Restoring landscapes across the Mount Alexander Region

Give me shelter…and protection from cats

Posted on 14 January, 2021 by Ivan

We recently discovered an interesting and relevant article on the ABC website, highlighting new research into alternative methods of protecting our native wildlife from feral cats. We may not all know the harrowing statistics, but a recent study by the Australian National University (ANU) concluded that on average each pet cat kills about 75 native animals per year, but many of these kills are never witnessed by their owners. They concluded that this equates to cats killing more than 1.5 billion native animals per year.

Any advancements in protecting our native wildlife from cats will be beneficial in addressing the extinction crisis. The ABC article highlights research conducted by the University of Tasmania, which looked at the impact of the feral cat compared to the native spotted quoll.  They concluded that Australia’s wildlife is up to 200 times more likely to come across a deadly feral cat than an equivalent native predator.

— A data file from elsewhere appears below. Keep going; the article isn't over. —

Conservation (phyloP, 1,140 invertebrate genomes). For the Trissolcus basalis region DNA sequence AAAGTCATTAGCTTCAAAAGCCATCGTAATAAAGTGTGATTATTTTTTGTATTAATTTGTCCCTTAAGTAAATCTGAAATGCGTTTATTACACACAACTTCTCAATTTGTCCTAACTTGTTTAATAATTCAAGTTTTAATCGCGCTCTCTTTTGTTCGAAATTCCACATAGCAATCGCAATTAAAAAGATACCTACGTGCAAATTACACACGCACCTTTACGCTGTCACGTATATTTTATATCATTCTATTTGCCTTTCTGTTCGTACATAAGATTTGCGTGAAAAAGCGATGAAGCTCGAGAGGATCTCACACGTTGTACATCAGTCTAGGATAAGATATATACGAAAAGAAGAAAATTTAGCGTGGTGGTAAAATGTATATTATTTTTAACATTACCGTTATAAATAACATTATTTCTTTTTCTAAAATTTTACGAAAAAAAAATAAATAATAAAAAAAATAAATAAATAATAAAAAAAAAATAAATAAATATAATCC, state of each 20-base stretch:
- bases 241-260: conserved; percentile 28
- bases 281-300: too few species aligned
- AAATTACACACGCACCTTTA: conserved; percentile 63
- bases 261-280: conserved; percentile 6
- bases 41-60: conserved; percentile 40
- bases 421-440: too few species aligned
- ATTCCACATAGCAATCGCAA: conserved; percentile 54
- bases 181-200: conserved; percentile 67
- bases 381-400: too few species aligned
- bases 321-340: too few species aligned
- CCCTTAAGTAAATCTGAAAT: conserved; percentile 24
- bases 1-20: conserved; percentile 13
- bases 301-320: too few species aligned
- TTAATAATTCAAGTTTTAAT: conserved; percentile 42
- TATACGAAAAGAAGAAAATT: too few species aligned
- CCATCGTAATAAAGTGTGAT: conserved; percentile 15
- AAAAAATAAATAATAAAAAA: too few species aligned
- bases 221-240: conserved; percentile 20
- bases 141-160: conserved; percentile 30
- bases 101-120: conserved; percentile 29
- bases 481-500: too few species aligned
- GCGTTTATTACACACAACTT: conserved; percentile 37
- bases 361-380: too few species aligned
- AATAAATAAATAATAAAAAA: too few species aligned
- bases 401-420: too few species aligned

A place to hide is vital to the survival of many native animals. Connecting Country has been restoring missing understorey plants like Spreading Wattle for over a decade. (photo: Connecting Country)

This new research reinforces Connecting Country’s restoration strategy of reintroducing missing understorey species into the landscape, including prickly plants and ground cover species. While trees are great, it is vital to have a complex community of understorey species, occupying different strata our the forest and woodlands.

The full article is available from the ABC website – click here



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